Kansas City closed 2015 on a team-record 10-game winning streak after a 1-5 start. The positive vibes even continued into the franchise’s least favorite month — January — with a 30-0 demolition of the Houston Texans during Wild Card weekend, the Chiefs’ first postseason victory since the winter of 1993-94.
It represented the club’s second playoff berth in three years under Andy Reid. But success led to noticeable staff upheaval for the first time in Reid’s AFC West tenure. Offensive coordinator Doug Pederson left for Philadelphia (and took quarterback Chase Daniel with him), with Brad Childress and Matt Nagy promoted to co-offensive coordinators in his stead.
On the plus side, more than a few familiar faces are back in the fold, including safety Eric Berry, who went from crushing cancer to cracking opposition receivers in miraculous time, and tailback Jamaal Charles, who tore his ACL in Week 5 against Chicago and returns to an offense that somehow managed to survive without him. With three out of the last four games scheduled for Arrowhead Drive — including a Christmas Day tussle with Denver — the Chiefs are poised (on paper) for another closing kick.
Kansas City went 11-1 in Charles’ absence and won its first playoff contest in a generation, showing that there might be life after No. 25. A transcendent talent — his 5.5 career average yards per carry ranks second among active players — and a red-zone magician when healthy, Charles turns 30 in December and is coming off his second major knee surgery in five years. Understudies Charcandrick West and Spencer Ware combined for 1,037 rushing yards and 11 TDs, and GM John Dorsey re-signed both, which means the Chiefs have serious depth — and, possibly, some very serious questions about their featured back going forward.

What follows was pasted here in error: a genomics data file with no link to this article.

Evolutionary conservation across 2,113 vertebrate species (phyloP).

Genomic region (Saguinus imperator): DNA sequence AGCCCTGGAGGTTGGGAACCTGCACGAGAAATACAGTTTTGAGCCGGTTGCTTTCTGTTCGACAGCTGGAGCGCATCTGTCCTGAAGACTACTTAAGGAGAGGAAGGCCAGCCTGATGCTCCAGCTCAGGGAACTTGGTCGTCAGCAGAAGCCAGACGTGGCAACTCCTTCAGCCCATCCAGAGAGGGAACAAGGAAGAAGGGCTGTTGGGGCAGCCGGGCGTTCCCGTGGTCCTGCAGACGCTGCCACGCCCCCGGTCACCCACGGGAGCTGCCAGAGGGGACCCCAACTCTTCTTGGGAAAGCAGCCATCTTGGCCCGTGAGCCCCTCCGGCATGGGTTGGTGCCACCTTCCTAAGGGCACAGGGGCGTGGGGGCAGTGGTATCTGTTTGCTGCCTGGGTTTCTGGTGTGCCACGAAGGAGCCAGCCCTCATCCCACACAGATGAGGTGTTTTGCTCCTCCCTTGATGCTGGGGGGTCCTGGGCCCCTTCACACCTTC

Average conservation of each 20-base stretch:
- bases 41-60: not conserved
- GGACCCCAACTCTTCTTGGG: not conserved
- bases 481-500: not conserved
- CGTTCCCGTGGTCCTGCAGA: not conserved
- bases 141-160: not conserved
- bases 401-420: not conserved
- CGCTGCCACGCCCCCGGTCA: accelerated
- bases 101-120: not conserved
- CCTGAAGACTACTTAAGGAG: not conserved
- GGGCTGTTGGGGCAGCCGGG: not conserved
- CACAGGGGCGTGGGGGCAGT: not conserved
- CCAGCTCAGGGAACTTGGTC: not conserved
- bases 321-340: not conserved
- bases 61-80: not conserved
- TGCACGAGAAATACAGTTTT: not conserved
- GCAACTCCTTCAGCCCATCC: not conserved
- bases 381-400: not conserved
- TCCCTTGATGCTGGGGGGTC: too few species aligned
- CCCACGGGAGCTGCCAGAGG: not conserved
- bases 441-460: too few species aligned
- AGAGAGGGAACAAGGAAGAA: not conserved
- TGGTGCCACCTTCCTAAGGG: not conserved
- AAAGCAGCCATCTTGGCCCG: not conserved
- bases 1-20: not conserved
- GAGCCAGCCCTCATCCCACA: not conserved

The legs that helped to pick up much of the slack with Charles’ absence belonged to quarterback Alex Smith, who set career highs at age 31 in rushes (84), rushing yards (498) and yards per carry (5.9) while continuing to move the chains and play it safe. Smart, athletic and risk-averse, Smith continues to give both his fans and critics fresh material.
The veteran built an almost instant rapport with new wideout Jeremy Maclin, who caught eight TDs (after the Chiefs had zero TDs from their wide receivers in 2014) and synced with Smith well enough to turn 49 of his 87 catches (56.3 percent) into first downs. The Chiefs raced to sign the former University of Missouri standout as their new No. 1 wideout, to the point the NFL accused the franchise of tampering in their contact during the ’15 free agency period, charges that cost the club a third-round pick this spring. Tight end Travis Kelce continues to improve his ball protection while remaining a matchup nightmare up the seam. The search for a consistent threat at the No. 2 wideout spot will likely continue through the late summer.
Left tackle Eric Fisher offered glimpses of the ceiling hoped for as the No. 1 overall pick in 2013 — enough that the Chiefs picked up his fifth-year option. Mitch Morse, a collegiate tackle, made a solid transition to NFL center and looks to be an anchor. Underrated Mitchell Schwartz signed as a free agent to shore up what had been a shaky rotation at right tackle. The number of sacks allowed dipped slightly last fall (from 49 to 46), although Smith’s legs have helped to cover for some of the unit’s shakier moments.